Grade Inflation. And that is why I get angry - really angry - when I read articles like this one about grade inflation: Can Harvard stop awarding so many As?  by Stephen Joel Trachtenberg. It's fine with me if Dr. Trachtenberg has a different approach to grading than I do; everybody should do what they think is best - best for their students, best for their school, best for their subject matter. The problem, however, is that Dr. Trachtenberg seems to think that there is one way, and only one way, to grade. He apparently supposes that every teacher must be a "judge" whose success is measured not by the number of good grades earned by their students but instead by the number of bad grades. That may sound good to him; to me, it sounds like a recipe for failure. I could never teach that way, and I am very disappointed that Dr. Trachtenberg seems not to have even considered the possibility that there are alternatives to the grading model that he takes for granted. He may contend that I have "abandoned my responsibilities" by the way I grade, but I see myself instead as finally living up to my responsibilities as a teacher, making sure that each one of my students has a great learning opportunity, a chance to work hard and achieve more than they even thought possible at the outset. Does Dr. Trachtenberg think my class is easy because I give mostly As? Well, he is wrong. And since my students put their projects online, he has a chance - if he wants - to see just how wrong he is. I would say the single best thing we could do for our students, in fact, is to stop putting so much faith in the sacred formula of the GPA and instead have our students show what they can do online.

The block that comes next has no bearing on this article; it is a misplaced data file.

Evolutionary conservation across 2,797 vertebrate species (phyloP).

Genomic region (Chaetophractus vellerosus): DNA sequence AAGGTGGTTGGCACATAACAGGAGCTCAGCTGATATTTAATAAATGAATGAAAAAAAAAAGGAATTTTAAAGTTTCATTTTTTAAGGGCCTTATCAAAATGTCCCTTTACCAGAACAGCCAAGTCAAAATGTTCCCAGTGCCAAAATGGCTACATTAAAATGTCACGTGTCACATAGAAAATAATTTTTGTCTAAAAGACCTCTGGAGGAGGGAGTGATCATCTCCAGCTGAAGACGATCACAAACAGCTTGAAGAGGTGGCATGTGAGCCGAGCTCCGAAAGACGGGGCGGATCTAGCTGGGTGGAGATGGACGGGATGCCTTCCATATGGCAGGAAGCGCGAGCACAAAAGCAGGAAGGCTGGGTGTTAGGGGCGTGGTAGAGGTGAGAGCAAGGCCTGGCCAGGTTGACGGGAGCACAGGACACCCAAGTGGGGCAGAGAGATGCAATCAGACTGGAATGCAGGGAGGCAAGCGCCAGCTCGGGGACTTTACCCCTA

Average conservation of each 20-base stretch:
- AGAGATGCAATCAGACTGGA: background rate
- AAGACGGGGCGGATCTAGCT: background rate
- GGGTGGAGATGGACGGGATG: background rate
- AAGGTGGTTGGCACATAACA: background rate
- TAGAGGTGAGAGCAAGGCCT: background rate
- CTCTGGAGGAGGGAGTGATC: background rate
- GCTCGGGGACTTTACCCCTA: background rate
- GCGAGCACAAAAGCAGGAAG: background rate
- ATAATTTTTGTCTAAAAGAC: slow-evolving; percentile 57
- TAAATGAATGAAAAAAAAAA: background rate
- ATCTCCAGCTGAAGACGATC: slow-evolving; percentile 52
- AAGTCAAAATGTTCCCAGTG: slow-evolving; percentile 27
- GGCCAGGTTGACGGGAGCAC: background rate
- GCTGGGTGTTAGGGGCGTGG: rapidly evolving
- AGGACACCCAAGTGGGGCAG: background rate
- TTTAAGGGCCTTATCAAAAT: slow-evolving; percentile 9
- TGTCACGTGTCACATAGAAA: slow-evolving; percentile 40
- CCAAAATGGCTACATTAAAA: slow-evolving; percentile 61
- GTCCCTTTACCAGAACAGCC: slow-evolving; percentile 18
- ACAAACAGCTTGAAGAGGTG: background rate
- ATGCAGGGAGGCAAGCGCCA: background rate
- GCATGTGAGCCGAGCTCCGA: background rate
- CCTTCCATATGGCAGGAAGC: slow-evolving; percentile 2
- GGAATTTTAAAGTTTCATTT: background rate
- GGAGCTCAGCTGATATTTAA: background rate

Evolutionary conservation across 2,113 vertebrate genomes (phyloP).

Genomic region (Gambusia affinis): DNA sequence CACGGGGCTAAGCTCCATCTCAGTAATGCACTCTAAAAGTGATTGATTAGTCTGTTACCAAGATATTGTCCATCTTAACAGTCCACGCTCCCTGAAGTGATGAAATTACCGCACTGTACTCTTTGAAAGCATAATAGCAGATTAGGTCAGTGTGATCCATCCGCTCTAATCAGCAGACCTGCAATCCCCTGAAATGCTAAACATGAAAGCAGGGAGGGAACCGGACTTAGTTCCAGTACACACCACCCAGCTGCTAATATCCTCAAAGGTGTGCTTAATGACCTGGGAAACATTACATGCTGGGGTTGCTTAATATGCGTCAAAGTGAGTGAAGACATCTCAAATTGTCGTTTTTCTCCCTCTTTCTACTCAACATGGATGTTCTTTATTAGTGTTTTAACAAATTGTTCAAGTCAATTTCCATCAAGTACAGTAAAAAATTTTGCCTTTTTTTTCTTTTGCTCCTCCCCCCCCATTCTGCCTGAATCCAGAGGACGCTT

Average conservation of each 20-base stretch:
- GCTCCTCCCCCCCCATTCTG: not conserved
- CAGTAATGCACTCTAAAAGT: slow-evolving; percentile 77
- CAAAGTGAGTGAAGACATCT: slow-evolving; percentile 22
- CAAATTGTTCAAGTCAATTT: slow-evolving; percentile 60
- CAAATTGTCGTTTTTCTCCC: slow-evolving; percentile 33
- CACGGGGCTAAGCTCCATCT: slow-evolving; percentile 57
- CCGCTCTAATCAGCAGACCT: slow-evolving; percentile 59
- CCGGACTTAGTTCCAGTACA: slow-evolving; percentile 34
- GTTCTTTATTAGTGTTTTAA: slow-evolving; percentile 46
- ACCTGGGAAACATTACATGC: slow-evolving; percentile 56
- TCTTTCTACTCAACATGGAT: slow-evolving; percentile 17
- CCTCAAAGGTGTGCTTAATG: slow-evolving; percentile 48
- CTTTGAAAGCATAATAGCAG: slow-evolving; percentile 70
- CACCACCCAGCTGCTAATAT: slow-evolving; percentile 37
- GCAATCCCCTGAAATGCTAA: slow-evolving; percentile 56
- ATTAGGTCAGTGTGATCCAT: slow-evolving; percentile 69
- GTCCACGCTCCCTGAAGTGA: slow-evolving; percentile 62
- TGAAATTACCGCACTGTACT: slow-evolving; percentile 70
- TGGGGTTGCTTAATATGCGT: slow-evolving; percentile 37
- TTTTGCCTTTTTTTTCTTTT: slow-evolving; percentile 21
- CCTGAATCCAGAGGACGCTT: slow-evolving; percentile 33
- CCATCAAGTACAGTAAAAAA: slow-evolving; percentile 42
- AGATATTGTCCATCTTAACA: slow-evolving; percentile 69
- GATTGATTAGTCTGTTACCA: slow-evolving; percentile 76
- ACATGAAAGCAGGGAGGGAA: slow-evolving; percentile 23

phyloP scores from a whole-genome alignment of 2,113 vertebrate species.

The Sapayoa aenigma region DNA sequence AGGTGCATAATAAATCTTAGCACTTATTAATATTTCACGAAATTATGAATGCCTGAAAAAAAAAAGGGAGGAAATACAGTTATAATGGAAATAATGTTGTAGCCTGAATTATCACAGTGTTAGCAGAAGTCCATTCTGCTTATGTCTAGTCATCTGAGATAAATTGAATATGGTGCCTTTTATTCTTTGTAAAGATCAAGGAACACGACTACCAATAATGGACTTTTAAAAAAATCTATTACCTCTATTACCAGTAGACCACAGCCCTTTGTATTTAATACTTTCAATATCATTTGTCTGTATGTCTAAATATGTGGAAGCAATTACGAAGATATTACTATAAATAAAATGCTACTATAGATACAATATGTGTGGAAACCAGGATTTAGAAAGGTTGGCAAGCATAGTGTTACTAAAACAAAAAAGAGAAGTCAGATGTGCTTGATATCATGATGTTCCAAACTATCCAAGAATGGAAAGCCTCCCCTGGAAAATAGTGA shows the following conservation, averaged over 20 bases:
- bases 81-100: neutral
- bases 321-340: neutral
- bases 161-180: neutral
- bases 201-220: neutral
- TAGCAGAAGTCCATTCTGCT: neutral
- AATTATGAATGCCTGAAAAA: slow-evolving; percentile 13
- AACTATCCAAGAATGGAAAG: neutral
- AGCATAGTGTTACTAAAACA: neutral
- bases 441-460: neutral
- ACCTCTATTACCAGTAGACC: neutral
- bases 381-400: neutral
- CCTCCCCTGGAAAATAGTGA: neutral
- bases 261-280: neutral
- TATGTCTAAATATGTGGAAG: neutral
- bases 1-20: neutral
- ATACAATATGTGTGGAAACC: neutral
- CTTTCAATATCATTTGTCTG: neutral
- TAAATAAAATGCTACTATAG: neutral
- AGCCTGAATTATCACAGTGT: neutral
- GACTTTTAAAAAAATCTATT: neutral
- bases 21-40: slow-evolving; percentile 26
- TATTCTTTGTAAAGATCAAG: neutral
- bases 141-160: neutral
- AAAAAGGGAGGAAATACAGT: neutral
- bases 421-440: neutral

For me as a teacher, that online option has made all the difference.

Teachers open the door; you enter by yourself. 

Wednesday, December 4, 2013

Pinterest and Repurposing Blog Content

I'm really enjoying Pinterest, using it in two ways for two of my blogs!

Gaudium Mundo. This is a blog of Latin holiday songs that springs to life every December. It's an old blog, with old content - but still useful! I don't really want to add new blog posts there (although every once in a while I do). Instead, I need to refresh, update, and improve the posts that are already there. Pinterest is giving me a great way to do that. Each day, I have picked a post and added something to it - a new image, a new video, maybe both - and then I pin it to the Gaudium Mundo Board. Some of the blog posts are thus pinned more than once (I did a first run where I pinned every post), but I think that's fine. This is a great way to prod me to refresh and update the content during the month of December. If Pinterest is still around in December 2014, as I expect it will be, then I will do the same again! Today, for example, I worked on my Puer Nobis Nascitur post, adding both a new YouTube video and this lovely image from Hildesheim Cathedral that I found at Flickr: